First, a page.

Because of this, asylum is much more difficult to prove and acquire than TPS. Although, with asylum, an individual will eventually be able to obtain a green card if they desire, and cannot be revoked as easily and quickly as TPS, where countries can be removed from eligibility with short notice.
Extension And Redesignation Of TPS For Venezuelan Migrants
The recent announcement of the expansion of TPS for qualifying Venezuelans has the potential to impact nearly half a million migrants currently residing in the U.S. Before the announcement was made, TPS was slated to expire for Venezuelans in March of 2024. Now, those who have been continuously residing in the U.S. with TPS since before July 31, 2023, will be able to remain here until September 2025 due to the continued instability and lack of safety within the country. Those who were unable or failed to obtain a legal status such as TPS or asylum are at risk of deportation, as are those who arrived in the U.S. after July 31.
The Federal Register notice which details specific eligibility requirements, timelines, and procedures necessary for current individuals who hold TPS to re-register and renew their Employment Authorization Document, as well as new applicants to submit their initial applications, has not yet been released, but is forthcoming.
How To Apply For TPS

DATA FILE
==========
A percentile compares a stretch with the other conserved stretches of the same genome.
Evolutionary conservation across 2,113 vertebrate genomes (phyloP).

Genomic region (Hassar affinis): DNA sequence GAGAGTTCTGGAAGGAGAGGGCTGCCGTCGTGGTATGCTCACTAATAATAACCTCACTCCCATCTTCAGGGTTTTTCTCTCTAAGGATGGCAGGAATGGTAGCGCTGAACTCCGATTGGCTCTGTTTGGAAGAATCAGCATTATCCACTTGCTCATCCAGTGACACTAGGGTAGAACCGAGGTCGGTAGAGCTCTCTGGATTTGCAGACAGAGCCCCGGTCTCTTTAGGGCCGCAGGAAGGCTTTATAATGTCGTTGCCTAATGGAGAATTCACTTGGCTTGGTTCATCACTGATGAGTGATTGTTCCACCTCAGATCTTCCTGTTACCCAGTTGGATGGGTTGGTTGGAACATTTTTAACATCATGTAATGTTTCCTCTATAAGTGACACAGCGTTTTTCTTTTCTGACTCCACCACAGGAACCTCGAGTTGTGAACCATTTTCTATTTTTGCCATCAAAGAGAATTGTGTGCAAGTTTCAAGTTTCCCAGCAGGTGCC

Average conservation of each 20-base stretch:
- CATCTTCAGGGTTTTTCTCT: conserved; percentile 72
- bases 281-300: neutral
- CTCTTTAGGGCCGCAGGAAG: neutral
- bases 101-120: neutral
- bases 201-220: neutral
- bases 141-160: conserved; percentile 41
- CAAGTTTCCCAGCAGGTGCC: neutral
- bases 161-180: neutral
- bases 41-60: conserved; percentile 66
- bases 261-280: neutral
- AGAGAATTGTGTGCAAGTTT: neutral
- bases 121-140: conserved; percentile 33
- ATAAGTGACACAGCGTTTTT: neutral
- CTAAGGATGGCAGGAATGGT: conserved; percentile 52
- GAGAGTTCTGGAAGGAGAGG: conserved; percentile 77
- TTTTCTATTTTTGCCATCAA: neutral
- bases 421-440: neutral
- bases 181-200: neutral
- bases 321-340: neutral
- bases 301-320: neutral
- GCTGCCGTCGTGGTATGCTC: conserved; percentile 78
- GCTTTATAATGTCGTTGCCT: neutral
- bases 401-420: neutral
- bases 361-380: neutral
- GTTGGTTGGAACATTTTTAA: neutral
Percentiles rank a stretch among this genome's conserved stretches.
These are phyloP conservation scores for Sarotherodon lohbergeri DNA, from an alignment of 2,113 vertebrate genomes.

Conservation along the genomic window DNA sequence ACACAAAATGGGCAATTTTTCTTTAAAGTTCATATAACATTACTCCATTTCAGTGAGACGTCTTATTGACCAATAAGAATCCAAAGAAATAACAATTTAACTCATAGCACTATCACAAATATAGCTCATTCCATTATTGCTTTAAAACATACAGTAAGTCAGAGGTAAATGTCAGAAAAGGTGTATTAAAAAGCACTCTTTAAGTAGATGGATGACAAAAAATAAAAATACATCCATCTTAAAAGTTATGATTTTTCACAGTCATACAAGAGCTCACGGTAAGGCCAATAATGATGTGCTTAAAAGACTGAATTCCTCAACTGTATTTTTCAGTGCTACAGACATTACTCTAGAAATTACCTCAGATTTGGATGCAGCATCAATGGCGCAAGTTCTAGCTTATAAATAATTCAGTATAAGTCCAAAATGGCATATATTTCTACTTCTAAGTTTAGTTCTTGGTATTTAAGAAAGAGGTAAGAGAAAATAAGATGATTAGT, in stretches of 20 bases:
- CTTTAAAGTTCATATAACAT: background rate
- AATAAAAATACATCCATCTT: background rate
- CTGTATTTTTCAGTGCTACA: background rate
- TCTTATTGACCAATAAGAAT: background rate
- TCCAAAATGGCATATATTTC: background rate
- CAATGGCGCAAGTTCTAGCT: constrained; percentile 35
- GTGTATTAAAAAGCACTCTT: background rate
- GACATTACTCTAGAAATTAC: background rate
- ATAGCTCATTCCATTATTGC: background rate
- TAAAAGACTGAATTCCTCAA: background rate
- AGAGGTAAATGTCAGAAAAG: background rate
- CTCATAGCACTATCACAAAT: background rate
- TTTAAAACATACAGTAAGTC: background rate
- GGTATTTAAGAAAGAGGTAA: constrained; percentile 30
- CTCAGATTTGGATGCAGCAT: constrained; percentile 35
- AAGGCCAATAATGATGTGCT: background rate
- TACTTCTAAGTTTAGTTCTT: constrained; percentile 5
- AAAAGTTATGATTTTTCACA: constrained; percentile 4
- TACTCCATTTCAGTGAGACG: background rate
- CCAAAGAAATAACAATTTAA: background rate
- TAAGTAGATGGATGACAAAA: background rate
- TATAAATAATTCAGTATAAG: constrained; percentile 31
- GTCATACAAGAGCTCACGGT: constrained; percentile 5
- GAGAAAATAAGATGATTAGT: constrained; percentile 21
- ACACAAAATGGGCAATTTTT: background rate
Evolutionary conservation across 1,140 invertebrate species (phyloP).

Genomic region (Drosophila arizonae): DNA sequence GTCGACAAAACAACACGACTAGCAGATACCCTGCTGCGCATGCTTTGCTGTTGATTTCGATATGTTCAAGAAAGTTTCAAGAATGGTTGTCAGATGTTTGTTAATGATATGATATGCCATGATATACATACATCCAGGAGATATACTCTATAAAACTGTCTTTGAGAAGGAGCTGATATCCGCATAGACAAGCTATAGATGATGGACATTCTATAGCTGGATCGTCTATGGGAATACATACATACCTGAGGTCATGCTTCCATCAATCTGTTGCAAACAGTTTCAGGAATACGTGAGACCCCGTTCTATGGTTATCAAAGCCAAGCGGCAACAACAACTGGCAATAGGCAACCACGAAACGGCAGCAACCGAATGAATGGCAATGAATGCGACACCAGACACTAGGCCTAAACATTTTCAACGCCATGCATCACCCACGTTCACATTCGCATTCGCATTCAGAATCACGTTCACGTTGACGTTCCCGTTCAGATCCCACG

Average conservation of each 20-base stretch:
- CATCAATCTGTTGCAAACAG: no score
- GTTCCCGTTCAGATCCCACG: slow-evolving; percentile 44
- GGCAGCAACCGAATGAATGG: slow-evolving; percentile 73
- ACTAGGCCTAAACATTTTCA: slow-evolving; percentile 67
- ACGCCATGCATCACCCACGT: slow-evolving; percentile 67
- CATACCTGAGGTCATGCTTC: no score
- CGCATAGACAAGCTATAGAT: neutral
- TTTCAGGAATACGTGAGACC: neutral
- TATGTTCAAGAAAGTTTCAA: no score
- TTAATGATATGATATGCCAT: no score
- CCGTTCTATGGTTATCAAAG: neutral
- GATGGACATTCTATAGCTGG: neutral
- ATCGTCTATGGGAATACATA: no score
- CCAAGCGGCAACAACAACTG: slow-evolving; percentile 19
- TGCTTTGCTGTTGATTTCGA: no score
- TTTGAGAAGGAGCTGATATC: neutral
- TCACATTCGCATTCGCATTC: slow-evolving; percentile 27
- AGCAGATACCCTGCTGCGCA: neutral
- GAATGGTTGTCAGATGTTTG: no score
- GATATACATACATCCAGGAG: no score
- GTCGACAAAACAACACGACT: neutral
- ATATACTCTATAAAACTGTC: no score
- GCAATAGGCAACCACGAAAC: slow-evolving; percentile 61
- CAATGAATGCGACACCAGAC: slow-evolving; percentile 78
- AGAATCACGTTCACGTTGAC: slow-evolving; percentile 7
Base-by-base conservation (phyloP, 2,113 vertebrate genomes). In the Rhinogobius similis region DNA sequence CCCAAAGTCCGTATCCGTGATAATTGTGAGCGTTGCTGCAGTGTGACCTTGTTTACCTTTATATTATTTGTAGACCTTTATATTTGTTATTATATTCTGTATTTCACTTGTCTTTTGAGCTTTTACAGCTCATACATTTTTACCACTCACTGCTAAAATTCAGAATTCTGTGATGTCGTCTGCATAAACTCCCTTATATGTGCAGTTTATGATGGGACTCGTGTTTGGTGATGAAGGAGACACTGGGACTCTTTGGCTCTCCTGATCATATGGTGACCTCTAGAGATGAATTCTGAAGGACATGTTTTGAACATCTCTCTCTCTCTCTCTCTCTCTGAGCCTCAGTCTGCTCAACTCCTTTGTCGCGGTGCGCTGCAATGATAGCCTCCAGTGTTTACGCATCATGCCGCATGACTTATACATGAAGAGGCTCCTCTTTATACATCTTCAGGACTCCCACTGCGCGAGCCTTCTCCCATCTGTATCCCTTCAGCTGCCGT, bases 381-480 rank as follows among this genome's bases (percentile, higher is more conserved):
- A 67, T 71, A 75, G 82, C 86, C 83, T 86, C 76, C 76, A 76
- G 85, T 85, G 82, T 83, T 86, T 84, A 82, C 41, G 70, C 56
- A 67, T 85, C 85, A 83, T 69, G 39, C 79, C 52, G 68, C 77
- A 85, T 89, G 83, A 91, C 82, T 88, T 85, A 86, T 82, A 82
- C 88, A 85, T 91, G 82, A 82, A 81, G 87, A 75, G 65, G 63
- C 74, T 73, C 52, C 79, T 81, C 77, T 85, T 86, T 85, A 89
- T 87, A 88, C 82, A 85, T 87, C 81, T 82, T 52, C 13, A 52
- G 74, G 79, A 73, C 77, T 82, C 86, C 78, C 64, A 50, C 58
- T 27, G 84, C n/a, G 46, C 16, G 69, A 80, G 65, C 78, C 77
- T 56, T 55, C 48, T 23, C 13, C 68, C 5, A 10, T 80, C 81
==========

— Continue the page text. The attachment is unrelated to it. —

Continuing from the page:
As already stated, individuals who already held TPS will still need to re-register. Those who are applying for TPS for the first time must complete Form I-821, as well as Form I-765 to obtain employment authorization. As with all other immigration applications, Form I-821 is an incredibly in-depth document that requires you to provide an extensive amount of personal information and background. You will also need to provide supporting documentation, such as your proof of nationality (passport, birth certificate, valid national ID card, etc.), evidence that you have continuously resided in the U.S. (utility bills, rent receipts, school records, medical records, etc.), date of entry documents (may include your stamped passport of I-94 arrival/departure record), and any fees associated with your filing.
With your future and safety on the line, it is in your best interest to allow a skilled and experienced immigration attorney assist you with applying for TPS, to ensure that every step is completed correctly and you have the best chance at being approved.
Contact Ortega Law Group Today For A Free Consultation
If you are a Venezuelan who currently holds TPS or would like to apply, it is crucial that you renew or complete your initial application in accordance with the timelines that the DHS is soon to release. Our firm can assist you whether you are a native of Venezuela or any of the other TPS-designated countries. Our lead attorney, Isaac Ortega, is fluent in English, Spanish, and Portuguese, and has helped hundreds of immigrants accomplish their immigration goals. Call today to get started!